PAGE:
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Daenerys, Jon in the finale.
Under Benioff and Weiss’s guidance, Game of Thrones ended with intelligence, consideration and wit
What makes a satisfying ending? Aristotle wrote in his Poetics that the events of a tragedy ought to “come about unexpectedly, but at the same time consequentially” — that things should feel to the audience surprising but inevitable. “This will produce greater astonishment than if they come about spontaneously or by chance,” he cautioned, “for even chance events are found more astonishing when they seemed to have happened for a purpose.”
In Aristotle’s view, what we really want is a resolution we never saw coming but that, when it comes, couldn’t have been otherwise. The murderer is vanquished when the statue of the man he killed falls and crushes him: “Such things,” Aristotle writes, “are not thought to occur randomly.” We feel the end’s better as a result.
Taken as a whole, the eighth and final season of Game of Thrones followed this principle, concluding in ways both unexpected and consequential. David Benioff and D.B. Weiss, the showrunners, have been widely criticized their carelessness in comparison to George R.R. Martin, as the two seasons they’ve overseen without the original author’s blueprint have lacked a sense of rigour and depth. But while the pair do take more liberties than Martin ever did with geography — characters seem capable in their hands of leapfrogging from one corner of the globe to another at a moment’s notice when the plot demands — their overall feeling for story has been anything but slapdash. Under Benioff and Weiss’s guidance, Game of Thrones ended with intelligence, consideration and wit.
The aspiring young revolutionary, travelling the world in a bid to overthrow tyrants and install herself as much-needed liberator, became too enamoured of her power and was destroyed by her lover and nephew, the throne’s rightful heir, after she demonstrated her preference for strength over mercy. The heir in question, a bastard who raised an army to defend the living in the war against the dead, stabbed the woman he loved in the heart to save the people from the threat of an unjust ruler, and was rewarded with a life sentence as a nobody in the very spot where mutineers once backstabbed him. The crippled boy with no desire to rule, whose attempted murder set this entire saga in motion, wound up reluctant, perhaps benevolent king; and the rueful imp, who once successfully defended the capital with wildfire and then helped the mad queen burn it to cinders, wound up the king’s hand all over again.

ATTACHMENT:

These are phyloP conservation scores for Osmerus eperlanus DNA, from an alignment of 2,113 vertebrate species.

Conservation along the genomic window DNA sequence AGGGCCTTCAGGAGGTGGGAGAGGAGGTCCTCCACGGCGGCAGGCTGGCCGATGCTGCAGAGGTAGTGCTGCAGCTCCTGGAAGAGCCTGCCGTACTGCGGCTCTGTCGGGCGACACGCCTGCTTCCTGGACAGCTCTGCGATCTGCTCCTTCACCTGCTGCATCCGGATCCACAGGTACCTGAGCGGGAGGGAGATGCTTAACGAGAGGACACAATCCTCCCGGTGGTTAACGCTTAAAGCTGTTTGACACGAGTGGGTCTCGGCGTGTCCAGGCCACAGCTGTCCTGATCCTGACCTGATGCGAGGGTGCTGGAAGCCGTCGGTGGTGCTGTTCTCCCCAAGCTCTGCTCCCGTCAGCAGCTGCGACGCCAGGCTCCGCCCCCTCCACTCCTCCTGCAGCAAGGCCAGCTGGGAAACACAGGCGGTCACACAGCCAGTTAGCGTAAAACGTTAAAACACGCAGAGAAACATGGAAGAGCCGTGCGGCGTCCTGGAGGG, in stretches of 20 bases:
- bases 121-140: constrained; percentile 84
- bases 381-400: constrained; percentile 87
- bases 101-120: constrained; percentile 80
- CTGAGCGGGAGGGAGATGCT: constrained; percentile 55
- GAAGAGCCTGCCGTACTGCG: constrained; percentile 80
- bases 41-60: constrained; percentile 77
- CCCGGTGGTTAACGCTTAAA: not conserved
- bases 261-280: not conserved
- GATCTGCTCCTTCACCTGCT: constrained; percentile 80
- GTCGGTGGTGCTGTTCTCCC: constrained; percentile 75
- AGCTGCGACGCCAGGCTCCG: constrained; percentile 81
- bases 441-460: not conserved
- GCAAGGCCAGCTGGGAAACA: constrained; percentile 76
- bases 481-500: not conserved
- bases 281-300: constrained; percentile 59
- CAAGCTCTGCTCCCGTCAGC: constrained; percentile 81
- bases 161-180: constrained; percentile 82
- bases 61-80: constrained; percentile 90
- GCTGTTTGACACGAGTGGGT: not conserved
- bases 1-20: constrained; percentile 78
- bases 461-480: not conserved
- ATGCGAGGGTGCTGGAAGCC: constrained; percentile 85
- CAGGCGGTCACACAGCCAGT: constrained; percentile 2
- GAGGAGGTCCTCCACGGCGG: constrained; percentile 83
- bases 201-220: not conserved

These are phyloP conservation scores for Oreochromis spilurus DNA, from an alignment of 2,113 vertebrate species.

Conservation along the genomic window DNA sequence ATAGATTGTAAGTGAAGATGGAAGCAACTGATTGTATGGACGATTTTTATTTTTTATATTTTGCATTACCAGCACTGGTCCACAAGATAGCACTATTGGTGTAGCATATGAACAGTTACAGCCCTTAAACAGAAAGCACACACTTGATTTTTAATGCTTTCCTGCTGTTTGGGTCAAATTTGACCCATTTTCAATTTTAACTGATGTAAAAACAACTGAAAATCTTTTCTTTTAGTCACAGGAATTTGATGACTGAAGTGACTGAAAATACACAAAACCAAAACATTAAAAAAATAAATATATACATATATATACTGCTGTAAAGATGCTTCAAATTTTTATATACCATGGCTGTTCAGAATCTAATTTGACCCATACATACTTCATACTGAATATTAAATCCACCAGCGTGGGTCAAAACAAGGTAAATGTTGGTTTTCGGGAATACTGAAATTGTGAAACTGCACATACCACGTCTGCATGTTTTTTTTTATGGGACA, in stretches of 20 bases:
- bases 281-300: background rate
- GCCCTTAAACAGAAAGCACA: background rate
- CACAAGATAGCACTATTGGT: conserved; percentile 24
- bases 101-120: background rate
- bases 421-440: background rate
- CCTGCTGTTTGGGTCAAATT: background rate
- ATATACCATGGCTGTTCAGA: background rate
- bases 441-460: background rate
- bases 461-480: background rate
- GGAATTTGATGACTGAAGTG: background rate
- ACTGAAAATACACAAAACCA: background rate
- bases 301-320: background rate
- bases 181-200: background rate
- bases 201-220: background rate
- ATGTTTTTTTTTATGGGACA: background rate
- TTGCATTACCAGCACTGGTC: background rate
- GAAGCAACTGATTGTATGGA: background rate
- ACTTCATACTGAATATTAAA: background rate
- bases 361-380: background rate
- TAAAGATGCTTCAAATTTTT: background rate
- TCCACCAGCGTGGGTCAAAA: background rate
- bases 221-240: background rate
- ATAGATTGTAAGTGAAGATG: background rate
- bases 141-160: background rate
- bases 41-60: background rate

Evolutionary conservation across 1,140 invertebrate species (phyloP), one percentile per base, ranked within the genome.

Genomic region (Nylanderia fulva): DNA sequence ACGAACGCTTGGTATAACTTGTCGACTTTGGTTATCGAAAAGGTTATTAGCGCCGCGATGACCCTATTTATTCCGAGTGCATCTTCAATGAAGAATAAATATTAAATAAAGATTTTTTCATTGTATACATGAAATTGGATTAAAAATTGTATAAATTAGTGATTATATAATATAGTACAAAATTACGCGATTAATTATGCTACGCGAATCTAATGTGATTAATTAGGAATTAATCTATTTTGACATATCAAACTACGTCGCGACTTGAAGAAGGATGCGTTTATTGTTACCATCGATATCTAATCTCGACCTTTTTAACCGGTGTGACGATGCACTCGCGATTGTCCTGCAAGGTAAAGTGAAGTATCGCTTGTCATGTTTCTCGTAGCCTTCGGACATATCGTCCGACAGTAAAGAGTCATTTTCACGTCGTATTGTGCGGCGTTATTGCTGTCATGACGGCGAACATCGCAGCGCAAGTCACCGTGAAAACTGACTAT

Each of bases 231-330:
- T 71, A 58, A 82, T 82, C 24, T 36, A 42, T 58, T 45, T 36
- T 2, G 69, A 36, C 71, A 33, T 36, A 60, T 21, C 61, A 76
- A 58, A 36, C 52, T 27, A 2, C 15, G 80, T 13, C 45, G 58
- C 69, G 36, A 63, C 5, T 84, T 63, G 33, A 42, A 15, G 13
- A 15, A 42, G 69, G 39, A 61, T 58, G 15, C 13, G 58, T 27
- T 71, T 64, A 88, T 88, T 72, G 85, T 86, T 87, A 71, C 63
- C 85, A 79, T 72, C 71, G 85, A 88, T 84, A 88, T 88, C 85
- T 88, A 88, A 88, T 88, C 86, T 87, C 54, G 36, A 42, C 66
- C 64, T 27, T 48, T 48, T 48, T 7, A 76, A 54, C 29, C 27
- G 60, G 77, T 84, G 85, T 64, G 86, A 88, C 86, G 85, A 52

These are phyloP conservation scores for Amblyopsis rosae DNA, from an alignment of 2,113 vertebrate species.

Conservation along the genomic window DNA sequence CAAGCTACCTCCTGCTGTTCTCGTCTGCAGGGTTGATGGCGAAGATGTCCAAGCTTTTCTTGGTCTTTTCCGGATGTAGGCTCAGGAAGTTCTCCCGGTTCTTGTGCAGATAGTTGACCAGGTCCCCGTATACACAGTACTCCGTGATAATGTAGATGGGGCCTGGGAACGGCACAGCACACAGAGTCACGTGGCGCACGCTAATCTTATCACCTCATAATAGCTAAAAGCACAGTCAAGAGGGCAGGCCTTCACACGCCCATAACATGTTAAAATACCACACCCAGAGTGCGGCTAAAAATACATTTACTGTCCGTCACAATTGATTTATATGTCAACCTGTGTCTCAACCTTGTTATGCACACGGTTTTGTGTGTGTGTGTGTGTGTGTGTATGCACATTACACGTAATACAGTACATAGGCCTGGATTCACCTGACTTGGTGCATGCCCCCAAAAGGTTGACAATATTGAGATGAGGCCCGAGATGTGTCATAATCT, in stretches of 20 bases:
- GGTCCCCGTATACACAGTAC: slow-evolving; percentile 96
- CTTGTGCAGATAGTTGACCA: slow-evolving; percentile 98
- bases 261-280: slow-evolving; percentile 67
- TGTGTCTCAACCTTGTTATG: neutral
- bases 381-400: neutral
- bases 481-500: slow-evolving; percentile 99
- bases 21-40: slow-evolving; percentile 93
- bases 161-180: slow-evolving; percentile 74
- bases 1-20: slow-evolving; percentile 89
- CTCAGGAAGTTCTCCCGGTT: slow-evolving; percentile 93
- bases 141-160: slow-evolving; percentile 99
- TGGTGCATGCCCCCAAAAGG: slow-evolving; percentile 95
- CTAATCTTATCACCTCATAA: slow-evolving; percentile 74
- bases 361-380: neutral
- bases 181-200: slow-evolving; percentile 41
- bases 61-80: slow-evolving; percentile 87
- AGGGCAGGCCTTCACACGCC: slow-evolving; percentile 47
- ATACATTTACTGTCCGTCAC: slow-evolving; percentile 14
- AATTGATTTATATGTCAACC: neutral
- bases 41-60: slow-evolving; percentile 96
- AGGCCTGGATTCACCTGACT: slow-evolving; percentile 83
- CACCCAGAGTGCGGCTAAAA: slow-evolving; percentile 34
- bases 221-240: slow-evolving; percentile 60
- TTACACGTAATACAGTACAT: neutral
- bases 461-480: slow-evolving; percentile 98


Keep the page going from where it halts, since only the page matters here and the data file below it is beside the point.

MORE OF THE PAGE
Game of Thrones set us up to fear Dany’s defeat at King’s Landing after the fall of the Night King. It tricked us into worrying about the wrong thing: As the troops gathered before the gates of the city, dragon circling the skies above a fleet of turrets and ships, we were anxious to see the good guys come through. Then — at once — the battle was won. The good guys slaughtered everyone, and suddenly didn’t seem so good. It’s not as simple as the hero of the story making a “heel turn,” to use the parlance of pro wrestling. The character didn’t change; our understanding of her did. We were forced to confront what it was that we were cheering for after all. We were made to question what we wanted — if it was to see the liberator violently overthrow the dying capital, we had to witness the grim reality of that violence.
This is an ending of poetic justice and ironic consequence. Those who craved power most found themselves corrupted and destroyed by it; those who mistrusted power, who were made sick by its force, were made to accept it when it was thrust upon them. Tragically, and of course true to the vision of the show from the beginning, the forces of good could never quite conquer the forces of evil; instead we learned that things are more complicated, and that conquering can be a ghastly business, no matter what side you’re rooting for.
Was it possible to see this coming from the start? That our presumptive saviour would be yet another warmongering despot? That even after our heroes survived winter they’d still have to contend with a harrowing fall? Looking back, it seems obvious the last snowfall was always going to be flakes of ash from dragon fire. The end wasn’t merely surprising and consequential; it was also inevitable.
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